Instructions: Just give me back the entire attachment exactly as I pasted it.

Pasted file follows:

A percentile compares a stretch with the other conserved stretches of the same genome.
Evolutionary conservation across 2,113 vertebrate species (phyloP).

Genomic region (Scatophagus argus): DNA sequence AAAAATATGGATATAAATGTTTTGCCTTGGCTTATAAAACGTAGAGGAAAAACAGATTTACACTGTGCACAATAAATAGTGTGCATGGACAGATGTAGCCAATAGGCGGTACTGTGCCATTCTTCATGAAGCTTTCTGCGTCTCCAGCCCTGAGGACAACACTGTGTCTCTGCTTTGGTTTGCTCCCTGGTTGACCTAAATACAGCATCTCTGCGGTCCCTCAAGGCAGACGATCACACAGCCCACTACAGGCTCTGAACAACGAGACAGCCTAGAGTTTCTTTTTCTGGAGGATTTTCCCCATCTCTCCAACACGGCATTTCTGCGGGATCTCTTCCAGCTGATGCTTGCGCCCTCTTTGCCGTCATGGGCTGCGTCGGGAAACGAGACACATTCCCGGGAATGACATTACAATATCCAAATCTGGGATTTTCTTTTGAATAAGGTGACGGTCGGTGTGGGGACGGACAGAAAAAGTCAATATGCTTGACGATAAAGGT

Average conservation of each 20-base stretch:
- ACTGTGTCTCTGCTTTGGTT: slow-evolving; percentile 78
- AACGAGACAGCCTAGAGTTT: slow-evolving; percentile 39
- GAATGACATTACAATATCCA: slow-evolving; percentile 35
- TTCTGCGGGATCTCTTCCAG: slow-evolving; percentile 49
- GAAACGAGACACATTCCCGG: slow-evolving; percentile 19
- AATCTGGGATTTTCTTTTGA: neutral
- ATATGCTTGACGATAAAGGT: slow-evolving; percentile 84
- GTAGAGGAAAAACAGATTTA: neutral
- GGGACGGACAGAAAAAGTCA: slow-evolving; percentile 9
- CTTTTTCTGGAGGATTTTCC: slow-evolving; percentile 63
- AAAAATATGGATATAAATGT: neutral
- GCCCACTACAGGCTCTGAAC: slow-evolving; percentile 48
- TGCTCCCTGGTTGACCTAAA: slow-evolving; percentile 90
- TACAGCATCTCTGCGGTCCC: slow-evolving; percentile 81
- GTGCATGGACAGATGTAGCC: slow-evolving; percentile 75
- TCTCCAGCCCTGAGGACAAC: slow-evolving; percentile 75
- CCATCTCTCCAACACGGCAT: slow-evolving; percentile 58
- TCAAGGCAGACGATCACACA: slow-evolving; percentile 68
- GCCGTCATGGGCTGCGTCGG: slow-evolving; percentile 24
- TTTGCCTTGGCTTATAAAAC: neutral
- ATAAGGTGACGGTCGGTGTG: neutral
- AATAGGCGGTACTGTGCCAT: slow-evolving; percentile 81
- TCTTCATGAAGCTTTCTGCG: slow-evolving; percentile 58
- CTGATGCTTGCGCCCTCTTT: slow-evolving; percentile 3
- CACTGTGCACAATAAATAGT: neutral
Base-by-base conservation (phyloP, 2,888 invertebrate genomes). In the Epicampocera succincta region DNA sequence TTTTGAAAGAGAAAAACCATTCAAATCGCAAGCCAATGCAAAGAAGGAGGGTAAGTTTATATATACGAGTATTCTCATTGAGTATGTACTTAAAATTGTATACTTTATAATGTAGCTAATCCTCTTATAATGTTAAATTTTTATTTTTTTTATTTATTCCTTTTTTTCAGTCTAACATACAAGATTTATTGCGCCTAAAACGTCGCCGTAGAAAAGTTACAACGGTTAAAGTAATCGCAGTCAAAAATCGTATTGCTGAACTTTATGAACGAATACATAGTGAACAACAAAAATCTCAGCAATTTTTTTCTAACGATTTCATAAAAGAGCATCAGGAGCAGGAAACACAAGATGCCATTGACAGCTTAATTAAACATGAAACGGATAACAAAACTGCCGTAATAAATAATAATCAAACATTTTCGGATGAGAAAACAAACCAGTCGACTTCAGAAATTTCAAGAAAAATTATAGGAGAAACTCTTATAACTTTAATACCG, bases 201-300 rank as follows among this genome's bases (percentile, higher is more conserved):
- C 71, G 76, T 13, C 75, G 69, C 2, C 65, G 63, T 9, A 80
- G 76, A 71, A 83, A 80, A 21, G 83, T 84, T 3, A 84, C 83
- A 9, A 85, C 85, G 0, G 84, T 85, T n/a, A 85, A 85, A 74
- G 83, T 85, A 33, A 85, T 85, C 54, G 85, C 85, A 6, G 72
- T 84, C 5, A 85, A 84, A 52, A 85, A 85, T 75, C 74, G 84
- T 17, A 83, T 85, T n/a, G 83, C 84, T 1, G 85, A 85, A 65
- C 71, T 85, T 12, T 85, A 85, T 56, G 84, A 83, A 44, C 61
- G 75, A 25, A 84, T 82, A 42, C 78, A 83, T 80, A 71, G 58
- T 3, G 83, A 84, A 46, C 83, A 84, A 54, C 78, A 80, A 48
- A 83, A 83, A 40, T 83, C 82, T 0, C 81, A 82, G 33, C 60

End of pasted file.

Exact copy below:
A percentile compares a stretch with the other conserved stretches of the same genome.
Evolutionary conservation across 2,113 vertebrate species (phyloP).

Genomic region (Scatophagus argus): DNA sequence AAAAATATGGATATAAATGTTTTGCCTTGGCTTATAAAACGTAGAGGAAAAACAGATTTACACTGTGCACAATAAATAGTGTGCATGGACAGATGTAGCCAATAGGCGGTACTGTGCCATTCTTCATGAAGCTTTCTGCGTCTCCAGCCCTGAGGACAACACTGTGTCTCTGCTTTGGTTTGCTCCCTGGTTGACCTAAATACAGCATCTCTGCGGTCCCTCAAGGCAGACGATCACACAGCCCACTACAGGCTCTGAACAACGAGACAGCCTAGAGTTTCTTTTTCTGGAGGATTTTCCCCATCTCTCCAACACGGCATTTCTGCGGGATCTCTTCCAGCTGATGCTTGCGCCCTCTTTGCCGTCATGGGCTGCGTCGGGAAACGAGACACATTCCCGGGAATGACATTACAATATCCAAATCTGGGATTTTCTTTTGAATAAGGTGACGGTCGGTGTGGGGACGGACAGAAAAAGTCAATATGCTTGACGATAAAGGT

Average conservation of each 20-base stretch:
- ACTGTGTCTCTGCTTTGGTT: slow-evolving; percentile 78
- AACGAGACAGCCTAGAGTTT: slow-evolving; percentile 39
- GAATGACATTACAATATCCA: slow-evolving; percentile 35
- TTCTGCGGGATCTCTTCCAG: slow-evolving; percentile 49
- GAAACGAGACACATTCCCGG: slow-evolving; percentile 19
- AATCTGGGATTTTCTTTTGA: neutral
- ATATGCTTGACGATAAAGGT: slow-evolving; percentile 84
- GTAGAGGAAAAACAGATTTA: neutral
- GGGACGGACAGAAAAAGTCA: slow-evolving; percentile 9
- CTTTTTCTGGAGGATTTTCC: slow-evolving; percentile 63
- AAAAATATGGATATAAATGT: neutral
- GCCCACTACAGGCTCTGAAC: slow-evolving; percentile 48
- TGCTCCCTGGTTGACCTAAA: slow-evolving; percentile 90
- TACAGCATCTCTGCGGTCCC: slow-evolving; percentile 81
- GTGCATGGACAGATGTAGCC: slow-evolving; percentile 75
- TCTCCAGCCCTGAGGACAAC: slow-evolving; percentile 75
- CCATCTCTCCAACACGGCAT: slow-evolving; percentile 58
- TCAAGGCAGACGATCACACA: slow-evolving; percentile 68
- GCCGTCATGGGCTGCGTCGG: slow-evolving; percentile 24
- TTTGCCTTGGCTTATAAAAC: neutral
- ATAAGGTGACGGTCGGTGTG: neutral
- AATAGGCGGTACTGTGCCAT: slow-evolving; percentile 81
- TCTTCATGAAGCTTTCTGCG: slow-evolving; percentile 58
- CTGATGCTTGCGCCCTCTTT: slow-evolving; percentile 3
- CACTGTGCACAATAAATAGT: neutral
Base-by-base conservation (phyloP, 2,888 invertebrate genomes). In the Epicampocera succincta region DNA sequence TTTTGAAAGAGAAAAACCATTCAAATCGCAAGCCAATGCAAAGAAGGAGGGTAAGTTTATATATACGAGTATTCTCATTGAGTATGTACTTAAAATTGTATACTTTATAATGTAGCTAATCCTCTTATAATGTTAAATTTTTATTTTTTTTATTTATTCCTTTTTTTCAGTCTAACATACAAGATTTATTGCGCCTAAAACGTCGCCGTAGAAAAGTTACAACGGTTAAAGTAATCGCAGTCAAAAATCGTATTGCTGAACTTTATGAACGAATACATAGTGAACAACAAAAATCTCAGCAATTTTTTTCTAACGATTTCATAAAAGAGCATCAGGAGCAGGAAACACAAGATGCCATTGACAGCTTAATTAAACATGAAACGGATAACAAAACTGCCGTAATAAATAATAATCAAACATTTTCGGATGAGAAAACAAACCAGTCGACTTCAGAAATTTCAAGAAAAATTATAGGAGAAACTCTTATAACTTTAATACCG, bases 201-300 rank as follows among this genome's bases (percentile, higher is more conserved):
- C 71, G 76, T 13, C 75, G 69, C 2, C 65, G 63, T 9, A 80
- G 76, A 71, A 83, A 80, A 21, G 83, T 84, T 3, A 84, C 83
- A 9, A 85, C 85, G 0, G 84, T 85, T n/a, A 85, A 85, A 74
- G 83, T 85, A 33, A 85, T 85, C 54, G 85, C 85, A 6, G 72
- T 84, C 5, A 85, A 84, A 52, A 85, A 85, T 75, C 74, G 84
- T 17, A 83, T 85, T n/a, G 83, C 84, T 1, G 85, A 85, A 65
- C 71, T 85, T 12, T 85, A 85, T 56, G 84, A 83, A 44, C 61
- G 75, A 25, A 84, T 82, A 42, C 78, A 83, T 80, A 71, G 58
- T 3, G 83, A 84, A 46, C 83, A 84, A 54, C 78, A 80, A 48
- A 83, A 83, A 40, T 83, C 82, T 0, C 81, A 82, G 33, C 60